Mindfulness: Is There a Down Side?

Posted in News Release

WASHINGTON (July 26, 2014) — Mindfulness — that quality of being aware and “in the moment” — is known to increase emotional wellbeing and improve focus. But the benefits of such “explicit” thought do not appear to extend to all cognitive functioning, say researchers at Georgetown University.

They say in their study, published online this week in the journal Consciousness and Cognition, that being mindful is associated with poorer “implicit” learning, the acquisition of knowledge independent of conscious attempts to learn.

Explicit and implicit learning do not happen at the same time; using one method of learning seems to be at the expense of the other, says the study’s lead author, Chelsea Stillman, a PhD candidate in psychology at Georgetown. Stillman works in the Cognitive Aging Laboratory, led by the study’s senior investigator, Darlene Howard, PhD, Davis Family Distinguished Professor in the department of psychology and member of the Center for Brain Plasticity and Recovery at Georgetown and MedStar National Rehabilitation Network.

“There is evidence that competition exists between the brain’s frontal lobe, which processes explicit conscious control of behavior, and the subcortical areas, where learning is more implicit or automatic,” says Stillman. 

To examine the role of mindfulness in learning, the research team asked 16 college-aged young adults to complete a series of tests. The first test gauged their mindfulness character trait, and then they completed one of two different tasks that measured implicit learning. Both tasks used circles on a screen and participants were asked to respond to the location of certain colored circles. These tasks tested the ability of participants to learn complex, probabilistic patterns, although test takers would not be aware of that. This sort of task is known as implicit sequential learning.

“What we found was surprising in that it was counterintuitive,” Stillman says. “Those who scored lower on the mindfulness scale actually tended to learn more.”

The authors suggest that people who deliberate less are better at implicit learning because they have a wider span of attention and focus on a wider variety of stimuli. In turn, this makes them more likely to capture relevant associations in complex tasks.

They conducted a second set of studies on 18 older adults and found the same pattern. But they also found several positive correlations between mindfulness and previously investigated cognitive and psychological health outcomes, “supporting the idea of a tradeoff in benefit,” Stillman says.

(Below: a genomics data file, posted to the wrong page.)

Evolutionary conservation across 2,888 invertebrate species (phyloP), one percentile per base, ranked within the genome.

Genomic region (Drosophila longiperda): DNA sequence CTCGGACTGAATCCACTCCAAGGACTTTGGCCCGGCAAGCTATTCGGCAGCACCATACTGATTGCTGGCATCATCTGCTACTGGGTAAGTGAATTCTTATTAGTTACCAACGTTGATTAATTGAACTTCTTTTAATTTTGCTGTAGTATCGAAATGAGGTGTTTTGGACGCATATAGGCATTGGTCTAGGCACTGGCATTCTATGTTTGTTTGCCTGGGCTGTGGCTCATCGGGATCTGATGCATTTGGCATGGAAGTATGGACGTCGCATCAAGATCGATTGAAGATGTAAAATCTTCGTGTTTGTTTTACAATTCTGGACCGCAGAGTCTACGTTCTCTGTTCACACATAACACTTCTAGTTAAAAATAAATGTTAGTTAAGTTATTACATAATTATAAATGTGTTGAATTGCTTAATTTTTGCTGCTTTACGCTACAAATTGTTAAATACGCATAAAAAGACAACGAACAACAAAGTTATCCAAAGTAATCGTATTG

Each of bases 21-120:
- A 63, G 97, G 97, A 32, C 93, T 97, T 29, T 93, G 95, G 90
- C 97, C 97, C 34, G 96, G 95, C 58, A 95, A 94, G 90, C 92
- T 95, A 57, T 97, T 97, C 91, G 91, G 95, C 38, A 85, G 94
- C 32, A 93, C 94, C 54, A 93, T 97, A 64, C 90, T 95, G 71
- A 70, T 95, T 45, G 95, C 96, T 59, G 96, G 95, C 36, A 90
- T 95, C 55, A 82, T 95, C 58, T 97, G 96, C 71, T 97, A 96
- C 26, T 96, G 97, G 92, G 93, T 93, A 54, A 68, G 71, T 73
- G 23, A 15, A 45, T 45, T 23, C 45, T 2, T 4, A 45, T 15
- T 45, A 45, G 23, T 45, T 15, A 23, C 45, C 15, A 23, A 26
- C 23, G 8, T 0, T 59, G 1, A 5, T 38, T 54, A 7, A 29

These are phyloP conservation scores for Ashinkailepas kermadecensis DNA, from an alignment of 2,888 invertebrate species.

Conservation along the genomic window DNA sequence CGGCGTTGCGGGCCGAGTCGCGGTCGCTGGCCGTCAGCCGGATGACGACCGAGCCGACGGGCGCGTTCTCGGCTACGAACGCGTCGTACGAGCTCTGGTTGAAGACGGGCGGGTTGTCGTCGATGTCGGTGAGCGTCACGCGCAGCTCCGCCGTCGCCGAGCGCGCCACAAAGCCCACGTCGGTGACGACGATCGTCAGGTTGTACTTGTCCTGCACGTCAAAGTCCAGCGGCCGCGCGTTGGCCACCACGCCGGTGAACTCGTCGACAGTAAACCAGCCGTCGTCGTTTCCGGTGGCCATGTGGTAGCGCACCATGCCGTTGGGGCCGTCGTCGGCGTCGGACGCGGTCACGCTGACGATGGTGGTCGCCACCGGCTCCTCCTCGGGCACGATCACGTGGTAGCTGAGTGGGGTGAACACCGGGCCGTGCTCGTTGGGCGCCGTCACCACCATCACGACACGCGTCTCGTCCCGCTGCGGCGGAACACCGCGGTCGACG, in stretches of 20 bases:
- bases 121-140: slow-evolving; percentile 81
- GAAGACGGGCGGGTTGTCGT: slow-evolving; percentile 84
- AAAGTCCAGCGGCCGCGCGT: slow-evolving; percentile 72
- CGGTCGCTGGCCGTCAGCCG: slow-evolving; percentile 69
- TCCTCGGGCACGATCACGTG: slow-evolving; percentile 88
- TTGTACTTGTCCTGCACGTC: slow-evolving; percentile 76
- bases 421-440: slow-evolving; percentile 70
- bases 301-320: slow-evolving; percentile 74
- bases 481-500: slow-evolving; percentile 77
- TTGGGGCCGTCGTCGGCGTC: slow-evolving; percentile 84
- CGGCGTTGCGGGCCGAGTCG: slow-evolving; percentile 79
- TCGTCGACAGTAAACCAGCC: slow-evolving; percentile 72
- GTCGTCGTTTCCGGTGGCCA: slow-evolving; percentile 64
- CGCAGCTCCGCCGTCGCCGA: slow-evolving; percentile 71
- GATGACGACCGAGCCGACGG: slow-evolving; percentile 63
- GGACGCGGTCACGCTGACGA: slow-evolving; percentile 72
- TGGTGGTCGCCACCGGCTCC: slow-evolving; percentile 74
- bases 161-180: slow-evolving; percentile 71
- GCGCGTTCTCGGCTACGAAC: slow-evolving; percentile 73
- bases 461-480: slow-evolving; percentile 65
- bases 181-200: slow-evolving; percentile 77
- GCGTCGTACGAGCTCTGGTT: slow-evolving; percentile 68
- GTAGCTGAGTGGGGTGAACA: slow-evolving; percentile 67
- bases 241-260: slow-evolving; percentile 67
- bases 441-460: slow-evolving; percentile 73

“Chelsea’s findings are consistent with previous research suggesting that neural systems supporting explicit cognitive functions may compete with those supporting implicit ones,” says Howard. “However, our results are correlational. They do not suggest that people should stop practicing mindfulness or meditation.” She adds that much more research is needed, not only to further replicate the findings, but to understand their implications.

In addition to Stillman and Howard, researchers involved in the study include James H. Howard Jr., PhD, an adjunct professor of neurology at Georgetown University Medical Center and Halley Feldman, a former lab manager in the Cognitive Aging Lab in the department of psychology at Georgetown. This work is supported by National Institutes of Health/National Institute on Aging grants F31AG047037 and R01AG036863. The authors report having no personal financial interests related to the study.

About the Center for Brain Plasticity and Recovery
The Center for Brain Plasticity and Recovery, a Georgetown University and MedStar National Rehabilitation Network collaboration, focuses on the study of biological processes underlying the brain’s ability to learn, develop, and recover from injury. Through interdisciplinary laboratory and clinical research, the Center for Brain Plasticity and Recovery aims to find ways to restore cognitive, sensory, and motor function caused by neurological damage and disease.

About Georgetown University Medical Center
Georgetown University Medical Center is an internationally recognized academic medical center with a three-part mission of research, teaching and patient care (through MedStar Health). GUMC’s mission is carried out with a strong emphasis on public service and a dedication to the Catholic, Jesuit principle of cura personalis – or “care of the whole person.” The Medical Center includes the School of Medicine and the School of Nursing & Health Studies, both nationally ranked; Georgetown Lombardi Comprehensive Cancer Center, designated as a comprehensive cancer center by the National Cancer Institute; and the Biomedical Graduate Research Organization (BGRO), which accounts for the majority of externally funded research at GUMC including a Clinical and Translational Science Award from the National Institutes of Health.